Even if sexual intercourse does not occur, sexual assault is still an utterly and completely gross violation of the law. Few offenders are reported, and even fewer are convicted. Most victims do not report their experiences to the police because they often feel guilty, thinking that they could have prevented it, but what some people, victims and others alike, don’t understand is that rape is entirely the fault of the rapist. Sometimes the victim feels that sexual assault is so common that it doesn’t matter. If the victim does choose to report the assault and endure the exhaustive and painful process, the police can be insensitive, uninterested, and indifferent. Victims are asked what they were wearing, why they were with the perpetrator in the first place, and how much they had had to drink. Many instances that are, in fact, criminal are taken lightly because that kind of behavior is considered normal.

The issue of consent is just an element of a larger, underlying rape culture. If you’ve never heard the term, rape culture is the product of a society that overlooks misogyny and trivializes sexual violence. Rape culture is victim-blaming, glorifying violent masculinity, and slut-shaming. It normalizes the behavior of rapists; if a rape joke is told and laughed at around a rapist, it shows him or her that rape is tolerable.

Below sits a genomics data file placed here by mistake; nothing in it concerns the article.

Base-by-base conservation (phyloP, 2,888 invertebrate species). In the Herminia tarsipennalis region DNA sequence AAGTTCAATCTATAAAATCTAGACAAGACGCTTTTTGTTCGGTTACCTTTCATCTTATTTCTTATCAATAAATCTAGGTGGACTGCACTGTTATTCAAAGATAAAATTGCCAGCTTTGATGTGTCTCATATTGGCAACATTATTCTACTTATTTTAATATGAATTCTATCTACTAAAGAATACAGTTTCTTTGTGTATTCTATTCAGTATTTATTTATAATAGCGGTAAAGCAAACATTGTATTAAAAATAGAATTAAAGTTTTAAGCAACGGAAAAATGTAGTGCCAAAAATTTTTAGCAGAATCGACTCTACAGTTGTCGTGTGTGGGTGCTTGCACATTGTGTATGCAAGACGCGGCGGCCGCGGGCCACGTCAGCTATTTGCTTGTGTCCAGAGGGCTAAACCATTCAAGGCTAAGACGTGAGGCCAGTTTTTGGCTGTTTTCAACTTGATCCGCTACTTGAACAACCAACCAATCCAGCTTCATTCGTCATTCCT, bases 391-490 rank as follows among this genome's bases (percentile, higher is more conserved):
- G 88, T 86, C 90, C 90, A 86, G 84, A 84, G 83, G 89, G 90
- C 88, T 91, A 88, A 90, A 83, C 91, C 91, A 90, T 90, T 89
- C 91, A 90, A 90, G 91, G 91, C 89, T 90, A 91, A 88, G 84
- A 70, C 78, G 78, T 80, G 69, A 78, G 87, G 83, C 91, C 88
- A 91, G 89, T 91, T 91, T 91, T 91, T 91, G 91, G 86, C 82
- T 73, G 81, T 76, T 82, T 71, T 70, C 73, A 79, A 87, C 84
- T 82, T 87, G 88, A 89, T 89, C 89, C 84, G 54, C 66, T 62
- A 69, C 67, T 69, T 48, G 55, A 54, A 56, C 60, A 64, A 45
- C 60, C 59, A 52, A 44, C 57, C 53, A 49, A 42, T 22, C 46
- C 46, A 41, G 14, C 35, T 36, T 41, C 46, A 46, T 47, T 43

Another significant part of rape culture is the way our society deals with sexual education. We have had Model Mugging since 1991 to teach girls how to defend themselves, and while self-defense is beneficial knowledge for anyone, the school obligates female students to take the course, which is a twenty-hour time commitment. The boys take one, brief leadership class—if they want to. This discrepancy is another manifestation of rape culture. We have things like Model Mugging because women learn to expect this kind of abuse. The blame is put on women, and not only causes significant harm to women, but marginalizes any male victims.

What we need is better sex education. In addition to the anatomy, substances, and body image issues we learned in middle school health class, we need to be taught about date rape, abuse, and the prevention of assault. We are instructed to dress, drink, and act modestly—to not get raped.

When will we start teaching people to not rape? I can’t remember the last time our society focused on, “Why did he rape her?” rather than, “What was she wearing?” or “How much did she have to drink?” But rape doesn’t happen to women alone. Though an overwhelming majority of rape victims are female, rape can happen to anyone.

People belittle instances of male rape because of certain pressures placed on men. They’re supposed to be dominant, sexually aggressive, and eager for sex, and this stereotype makes male victims seem as if they should not be affected by the fact that they were raped. Rape is an extremely serious offense, and no one deserves to be shamed, mocked, or belittled about his or her experience.

Too many stories have been, in fact, criminal, but taken lightly because that kind of behavior is considered normal. Rather than normalizing assault, we need to educate and prevent assault from happening at the source, and we need to stop perpetuating rape culture.